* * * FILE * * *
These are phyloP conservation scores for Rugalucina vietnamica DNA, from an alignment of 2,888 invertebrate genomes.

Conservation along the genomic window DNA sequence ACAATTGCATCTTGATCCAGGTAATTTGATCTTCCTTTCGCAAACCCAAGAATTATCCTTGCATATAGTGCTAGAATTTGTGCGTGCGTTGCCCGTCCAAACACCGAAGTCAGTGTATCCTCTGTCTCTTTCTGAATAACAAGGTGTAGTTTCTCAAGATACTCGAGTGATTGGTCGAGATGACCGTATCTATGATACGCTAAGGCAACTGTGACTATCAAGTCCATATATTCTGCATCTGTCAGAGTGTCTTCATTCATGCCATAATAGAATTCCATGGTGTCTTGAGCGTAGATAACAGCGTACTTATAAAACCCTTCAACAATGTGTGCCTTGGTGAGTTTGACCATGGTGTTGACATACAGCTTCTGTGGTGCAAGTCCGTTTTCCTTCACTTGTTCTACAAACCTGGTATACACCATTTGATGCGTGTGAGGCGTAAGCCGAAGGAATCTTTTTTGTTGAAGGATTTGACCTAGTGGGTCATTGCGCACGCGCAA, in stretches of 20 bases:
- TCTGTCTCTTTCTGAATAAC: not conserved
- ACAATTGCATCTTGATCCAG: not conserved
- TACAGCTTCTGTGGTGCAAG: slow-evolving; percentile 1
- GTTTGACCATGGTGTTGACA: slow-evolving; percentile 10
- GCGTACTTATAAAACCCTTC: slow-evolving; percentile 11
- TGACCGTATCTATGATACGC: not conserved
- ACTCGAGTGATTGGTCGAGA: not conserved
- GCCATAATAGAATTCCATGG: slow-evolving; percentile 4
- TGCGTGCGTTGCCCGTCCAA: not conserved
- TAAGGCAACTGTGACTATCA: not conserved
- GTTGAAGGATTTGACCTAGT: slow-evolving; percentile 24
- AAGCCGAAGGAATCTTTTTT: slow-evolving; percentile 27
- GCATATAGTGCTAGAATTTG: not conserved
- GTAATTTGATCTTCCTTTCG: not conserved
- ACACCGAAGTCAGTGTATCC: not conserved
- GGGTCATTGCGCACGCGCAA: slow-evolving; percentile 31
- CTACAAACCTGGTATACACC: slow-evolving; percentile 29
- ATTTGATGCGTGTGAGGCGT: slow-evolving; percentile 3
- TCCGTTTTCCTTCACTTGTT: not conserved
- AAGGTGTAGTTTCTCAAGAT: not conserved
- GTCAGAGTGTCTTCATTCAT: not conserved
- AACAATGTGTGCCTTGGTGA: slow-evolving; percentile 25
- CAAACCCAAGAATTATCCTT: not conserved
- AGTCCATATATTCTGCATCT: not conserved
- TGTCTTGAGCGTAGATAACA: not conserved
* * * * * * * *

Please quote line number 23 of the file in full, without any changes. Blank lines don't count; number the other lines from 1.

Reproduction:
- GTCAGAGTGTCTTCATTCAT: not conserved